Use this field to search SCS News
Select a category from this list to limit the content on this page.

From the website of Lady Margaret Hall, University of Oxford:

Everyone at LMH was deeply saddened by the death of Dr Simon Price on 14 June 2011. Simon was a distinguished scholar, and a much appreciated teacher to generations of students in Ancient History and in Classical Archaeology. He continued researching and writing after he had taken early retirement in 2008. He was able to complete The Birth of Classical Europe, written in collaboration with Peter Thonemann, which has recently been published in paperback by Penguin.

Simon’s funeral will be on Thursday 23 June at 2.45pm in St Margaret’s Church, 19 St Margaret’s Road, Oxford, OX2 6RX. All are welcome.  

The family has asked people not to send flowers for the funeral but if anyone would like to make a donation in Simon’s memory to do so for the Ancient History Fellowship at LMH. This was Simon's wish.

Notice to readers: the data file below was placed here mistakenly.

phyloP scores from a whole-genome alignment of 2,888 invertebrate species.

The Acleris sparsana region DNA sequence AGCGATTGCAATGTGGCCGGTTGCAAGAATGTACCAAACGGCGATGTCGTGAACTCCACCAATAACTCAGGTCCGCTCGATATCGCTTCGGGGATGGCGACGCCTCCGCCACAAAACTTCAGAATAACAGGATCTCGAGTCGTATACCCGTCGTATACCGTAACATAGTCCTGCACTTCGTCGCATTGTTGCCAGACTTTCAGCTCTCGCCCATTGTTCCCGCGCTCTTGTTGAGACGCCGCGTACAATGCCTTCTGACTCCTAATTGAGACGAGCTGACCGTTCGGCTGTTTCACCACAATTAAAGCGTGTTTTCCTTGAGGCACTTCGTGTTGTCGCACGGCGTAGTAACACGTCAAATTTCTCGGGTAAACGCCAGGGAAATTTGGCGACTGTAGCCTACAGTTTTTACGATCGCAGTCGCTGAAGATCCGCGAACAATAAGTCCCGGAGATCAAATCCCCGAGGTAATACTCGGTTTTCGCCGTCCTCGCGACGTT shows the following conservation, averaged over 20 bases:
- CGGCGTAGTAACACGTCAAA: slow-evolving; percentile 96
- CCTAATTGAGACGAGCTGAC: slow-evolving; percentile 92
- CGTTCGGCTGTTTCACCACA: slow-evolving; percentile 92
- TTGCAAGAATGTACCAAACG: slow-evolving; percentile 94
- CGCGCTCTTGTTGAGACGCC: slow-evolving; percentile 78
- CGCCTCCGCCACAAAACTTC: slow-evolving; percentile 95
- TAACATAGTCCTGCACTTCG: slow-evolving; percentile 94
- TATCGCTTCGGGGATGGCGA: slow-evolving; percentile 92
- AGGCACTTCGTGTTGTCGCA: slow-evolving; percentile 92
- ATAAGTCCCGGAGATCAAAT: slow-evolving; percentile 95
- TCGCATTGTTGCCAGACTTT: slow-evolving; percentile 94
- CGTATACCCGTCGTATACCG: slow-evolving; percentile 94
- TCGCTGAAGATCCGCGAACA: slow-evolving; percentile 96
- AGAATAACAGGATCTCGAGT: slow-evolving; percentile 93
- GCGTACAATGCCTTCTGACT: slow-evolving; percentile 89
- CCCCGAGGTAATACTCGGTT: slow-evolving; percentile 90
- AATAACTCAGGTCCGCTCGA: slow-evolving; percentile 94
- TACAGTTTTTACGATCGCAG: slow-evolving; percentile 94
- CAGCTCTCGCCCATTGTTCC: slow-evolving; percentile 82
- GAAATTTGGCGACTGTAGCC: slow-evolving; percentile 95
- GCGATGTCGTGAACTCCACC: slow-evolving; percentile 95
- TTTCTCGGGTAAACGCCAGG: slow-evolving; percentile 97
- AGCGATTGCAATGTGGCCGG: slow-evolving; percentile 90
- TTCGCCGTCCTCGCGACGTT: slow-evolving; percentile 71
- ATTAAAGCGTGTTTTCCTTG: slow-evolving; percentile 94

Cheques, made payable to ‘LMH Development Fund’ and marked ‘Simon Price’ should be sent to the Development Office, Lady Margaret Hall, Oxford, OX2 6QA.  Donations may also be made online.

View full article. | Posted in In Memoriam on Wed, 07/06/2011 - 3:52pm by .

"When the name Cleopatra is mentioned, images of a powerful, exotic seductress may come to mind. While that may not necessarily be false, a Miami University professor is looking to flesh out the infamous femme fatale in a presentation working in conjunction with the Cincinnati Museum Center at Union Terminal’s exhibit of the Egyptian queen. Associate professor of classics Denise McCoskey’s presentation, “Cleopatra, a fatale monstrum? Encountering the Egyptian Queen in Roman Literature and Propaganda,” examines Cleopatra’s entire person, both as an able, multicultural ruler of a powerful state as well as how the Augustan propagandists presented her in the midst of Rome’s civil war — an image McCoskey said endures to this day."